As if to confirm what Said was saying, two girls walked by, slender and smooth-skinned.
- Excuse me - a voice said, suddenly - Our economy is not only based on the production of beauty cream!
The voice belonged to a man of about thirty, who was wearing a handsome crocodile-skin jacket and sat in an idling Jaguar by the side of the road, from where he had been listening to the conversation.
- My name is Uvais, and I’m a factory worker, he said. - Our plant is just down the road from here, near Karpinka.
- You make crocodile leather? – asked Smith, trying to be shrewd.
- No, our plant prints counterfeit dollars - said Uvais.
- What? - Smith exclaimed, sitting down on the kerb again.
- You bet! - the man said eagerly. – But it’s a long story - he explained - We used to print dollars and euros, and even rubles. But the Antimonopoly Commission caught us. We had to stop production for a while. But we’re planning to expand again. We’re going to print Australian and Canadian dollars and get around the Commission that way,” the worker said, cheerfully rubbing his hands.
- And how much do they pay you? - Smith inquired.
- Oh, they're always behind with our pay, of course - said Uvais. - We have to take the factory's products instead.
- That’s too bad - Smith said sympathetically.
- Don’t worry - Uvais said, smiling. - The main thing that the Republic isn't being subsidized any more. It can live on its own production - he said with pride.
- Ah, you’re a patriotic fellow, I see! - Smith replied in delight.
- Of course. I’m glad that we simple factory workers can help our republic by means of honest toil! - Uvais exclaimed.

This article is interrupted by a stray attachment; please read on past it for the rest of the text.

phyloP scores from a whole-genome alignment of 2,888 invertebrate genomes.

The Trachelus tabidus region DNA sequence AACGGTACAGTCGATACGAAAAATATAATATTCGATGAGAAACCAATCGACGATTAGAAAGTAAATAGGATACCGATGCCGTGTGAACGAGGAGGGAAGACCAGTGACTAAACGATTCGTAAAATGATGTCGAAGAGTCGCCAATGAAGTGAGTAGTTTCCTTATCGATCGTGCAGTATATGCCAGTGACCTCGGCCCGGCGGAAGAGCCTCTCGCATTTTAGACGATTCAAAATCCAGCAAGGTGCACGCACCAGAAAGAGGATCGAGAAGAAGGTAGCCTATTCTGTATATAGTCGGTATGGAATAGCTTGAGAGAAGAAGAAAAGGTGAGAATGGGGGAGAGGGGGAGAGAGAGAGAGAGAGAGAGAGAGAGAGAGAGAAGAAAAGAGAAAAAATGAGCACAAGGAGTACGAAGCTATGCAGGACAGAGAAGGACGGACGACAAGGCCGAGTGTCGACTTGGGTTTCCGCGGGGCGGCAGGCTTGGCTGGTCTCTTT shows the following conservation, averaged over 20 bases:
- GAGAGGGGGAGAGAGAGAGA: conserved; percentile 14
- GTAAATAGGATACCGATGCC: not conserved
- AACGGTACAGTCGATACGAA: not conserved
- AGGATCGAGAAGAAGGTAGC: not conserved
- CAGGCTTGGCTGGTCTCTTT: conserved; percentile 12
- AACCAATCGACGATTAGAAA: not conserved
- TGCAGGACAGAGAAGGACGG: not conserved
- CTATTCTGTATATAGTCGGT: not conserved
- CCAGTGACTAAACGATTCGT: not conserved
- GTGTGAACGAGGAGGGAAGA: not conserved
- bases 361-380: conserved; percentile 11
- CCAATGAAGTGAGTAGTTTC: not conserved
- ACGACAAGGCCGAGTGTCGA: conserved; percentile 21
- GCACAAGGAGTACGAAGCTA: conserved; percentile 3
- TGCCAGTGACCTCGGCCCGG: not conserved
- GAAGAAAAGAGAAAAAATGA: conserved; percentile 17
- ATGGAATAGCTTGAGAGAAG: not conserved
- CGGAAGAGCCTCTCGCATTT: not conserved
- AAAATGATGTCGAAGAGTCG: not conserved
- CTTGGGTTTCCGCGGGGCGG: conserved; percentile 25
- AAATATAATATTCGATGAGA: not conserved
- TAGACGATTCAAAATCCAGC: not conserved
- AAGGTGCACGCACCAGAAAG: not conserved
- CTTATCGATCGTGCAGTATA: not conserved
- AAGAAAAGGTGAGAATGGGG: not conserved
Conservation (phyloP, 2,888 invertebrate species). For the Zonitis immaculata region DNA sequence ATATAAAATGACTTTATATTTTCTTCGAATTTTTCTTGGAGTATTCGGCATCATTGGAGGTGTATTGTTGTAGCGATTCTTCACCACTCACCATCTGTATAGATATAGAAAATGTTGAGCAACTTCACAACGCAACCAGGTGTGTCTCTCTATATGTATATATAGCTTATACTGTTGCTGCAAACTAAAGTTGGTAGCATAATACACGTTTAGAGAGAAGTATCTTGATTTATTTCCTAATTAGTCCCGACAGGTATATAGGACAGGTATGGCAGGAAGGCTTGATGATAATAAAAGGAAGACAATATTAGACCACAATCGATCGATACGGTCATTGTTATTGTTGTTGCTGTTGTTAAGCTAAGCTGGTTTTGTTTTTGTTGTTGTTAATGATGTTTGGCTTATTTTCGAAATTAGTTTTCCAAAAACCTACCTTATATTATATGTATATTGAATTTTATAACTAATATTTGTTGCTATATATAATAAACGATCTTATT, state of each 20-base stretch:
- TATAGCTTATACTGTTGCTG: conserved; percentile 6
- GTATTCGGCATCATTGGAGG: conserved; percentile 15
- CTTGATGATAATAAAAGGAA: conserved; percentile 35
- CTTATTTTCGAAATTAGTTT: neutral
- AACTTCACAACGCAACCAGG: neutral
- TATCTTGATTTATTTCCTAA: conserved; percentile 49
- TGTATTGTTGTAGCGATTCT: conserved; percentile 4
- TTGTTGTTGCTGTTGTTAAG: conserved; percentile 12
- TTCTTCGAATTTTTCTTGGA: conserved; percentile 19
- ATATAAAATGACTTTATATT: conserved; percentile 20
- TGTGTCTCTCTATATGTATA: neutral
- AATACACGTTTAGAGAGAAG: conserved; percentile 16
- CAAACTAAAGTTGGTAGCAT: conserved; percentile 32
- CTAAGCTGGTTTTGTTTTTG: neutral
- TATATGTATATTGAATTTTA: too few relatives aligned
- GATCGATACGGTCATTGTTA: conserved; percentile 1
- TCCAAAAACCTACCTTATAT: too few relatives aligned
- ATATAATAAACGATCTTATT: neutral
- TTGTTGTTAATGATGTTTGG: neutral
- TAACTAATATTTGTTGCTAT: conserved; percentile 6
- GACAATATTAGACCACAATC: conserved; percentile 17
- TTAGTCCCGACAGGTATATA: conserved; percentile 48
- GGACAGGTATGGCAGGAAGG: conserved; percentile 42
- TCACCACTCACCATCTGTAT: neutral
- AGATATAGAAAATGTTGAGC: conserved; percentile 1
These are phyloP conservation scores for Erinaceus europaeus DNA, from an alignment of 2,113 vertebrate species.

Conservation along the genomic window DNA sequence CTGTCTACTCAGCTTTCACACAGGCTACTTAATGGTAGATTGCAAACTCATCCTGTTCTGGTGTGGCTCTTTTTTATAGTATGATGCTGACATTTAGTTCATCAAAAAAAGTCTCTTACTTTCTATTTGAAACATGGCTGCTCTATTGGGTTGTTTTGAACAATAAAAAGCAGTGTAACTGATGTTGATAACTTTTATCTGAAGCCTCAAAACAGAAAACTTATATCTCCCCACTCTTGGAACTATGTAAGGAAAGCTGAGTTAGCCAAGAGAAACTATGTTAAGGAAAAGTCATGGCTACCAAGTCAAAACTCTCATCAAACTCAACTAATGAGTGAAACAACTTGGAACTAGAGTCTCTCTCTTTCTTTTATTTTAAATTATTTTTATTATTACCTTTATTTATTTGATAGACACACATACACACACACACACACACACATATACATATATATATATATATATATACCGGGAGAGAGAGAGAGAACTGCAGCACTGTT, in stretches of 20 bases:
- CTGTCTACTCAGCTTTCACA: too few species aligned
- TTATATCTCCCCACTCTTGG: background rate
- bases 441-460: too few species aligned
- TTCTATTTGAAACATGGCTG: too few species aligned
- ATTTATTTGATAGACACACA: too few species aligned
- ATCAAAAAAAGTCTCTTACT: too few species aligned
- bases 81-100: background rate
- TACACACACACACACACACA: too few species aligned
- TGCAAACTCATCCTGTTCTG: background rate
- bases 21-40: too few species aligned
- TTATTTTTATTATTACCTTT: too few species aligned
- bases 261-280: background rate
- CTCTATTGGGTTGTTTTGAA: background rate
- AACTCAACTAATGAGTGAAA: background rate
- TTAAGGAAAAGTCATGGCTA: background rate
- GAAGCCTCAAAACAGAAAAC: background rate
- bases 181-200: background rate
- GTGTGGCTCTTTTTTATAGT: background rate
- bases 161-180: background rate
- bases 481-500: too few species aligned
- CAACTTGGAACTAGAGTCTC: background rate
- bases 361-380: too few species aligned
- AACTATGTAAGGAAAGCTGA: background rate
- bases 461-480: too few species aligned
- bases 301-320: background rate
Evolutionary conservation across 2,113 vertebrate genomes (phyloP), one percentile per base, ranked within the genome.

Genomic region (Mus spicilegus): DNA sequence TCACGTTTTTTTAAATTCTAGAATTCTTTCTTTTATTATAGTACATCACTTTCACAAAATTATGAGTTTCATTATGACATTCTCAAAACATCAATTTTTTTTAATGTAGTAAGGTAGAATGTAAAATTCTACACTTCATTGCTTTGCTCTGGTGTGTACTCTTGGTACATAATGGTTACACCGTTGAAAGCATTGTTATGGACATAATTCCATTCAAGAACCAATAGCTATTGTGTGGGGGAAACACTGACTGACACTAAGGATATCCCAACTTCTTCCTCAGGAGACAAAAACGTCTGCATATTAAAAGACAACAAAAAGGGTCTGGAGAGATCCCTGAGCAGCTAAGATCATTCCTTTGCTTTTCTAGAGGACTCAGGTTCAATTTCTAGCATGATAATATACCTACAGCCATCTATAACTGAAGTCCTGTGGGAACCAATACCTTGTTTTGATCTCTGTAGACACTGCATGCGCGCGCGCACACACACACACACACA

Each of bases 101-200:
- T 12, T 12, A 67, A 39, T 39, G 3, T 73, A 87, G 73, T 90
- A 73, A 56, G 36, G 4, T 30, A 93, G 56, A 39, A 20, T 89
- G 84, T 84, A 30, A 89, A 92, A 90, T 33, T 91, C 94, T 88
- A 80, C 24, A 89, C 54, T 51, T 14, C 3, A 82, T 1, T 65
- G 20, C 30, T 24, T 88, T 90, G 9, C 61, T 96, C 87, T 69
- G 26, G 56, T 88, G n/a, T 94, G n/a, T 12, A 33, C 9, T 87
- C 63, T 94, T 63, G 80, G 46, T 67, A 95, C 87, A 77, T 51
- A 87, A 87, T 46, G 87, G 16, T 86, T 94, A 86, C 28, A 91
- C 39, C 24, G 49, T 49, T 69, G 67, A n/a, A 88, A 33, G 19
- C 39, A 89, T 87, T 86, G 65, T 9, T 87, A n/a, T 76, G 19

- Well done! - cried Smith, seizing the man’s hand and shaking it excitedly. And a little later, less emotionally he asked: - By the way, could you take me closer to your plant? I'd like to have a look at it.
- Of course, hop in - said Uvais.
Smith got into the Jaguar. The car rolled slowly down the brand new highway, and before the agent’s eyes floated enormous new plants and factories, giant chimneys that belched smoke and trains that sped along a narrow gauge railway, transporting factory goods to the freight yard at the railway station. Smith pressed his face against the window glass and eagerly took in the scene.
Behind him Uvais commented on what they saw:
- This is a factory for the production of heroin and other hard drugs. It’s new - the opening ceremony was only the other day. And this plant produces automatic weapons for export. And this one with the yellow roof makes counterfeits of Chinese fake goods. It’s a dangerous job. We have slaves working there...
* * *
Smith sat up in his seat and tightened his belt. He felt calmer now. In a few minutes' time an airplane would take off from the runway at Grozny airport and carry the Amercian agent back to his homeland, where he would have something to tell back at headquarters.
- Well, that was quite a circus you put on! - "Said" said, slapping his Chechen colleague on the shoulder. – What an actor you are! I could scarcely keep from laughing out loud!
- I had two years of practice on the Moscow stage! - "Uvais” grinned smugly. - The KGB are not bad teachers, you know...
(Translation by DM)
© 2010 Prague Watchdog (see Reprint info).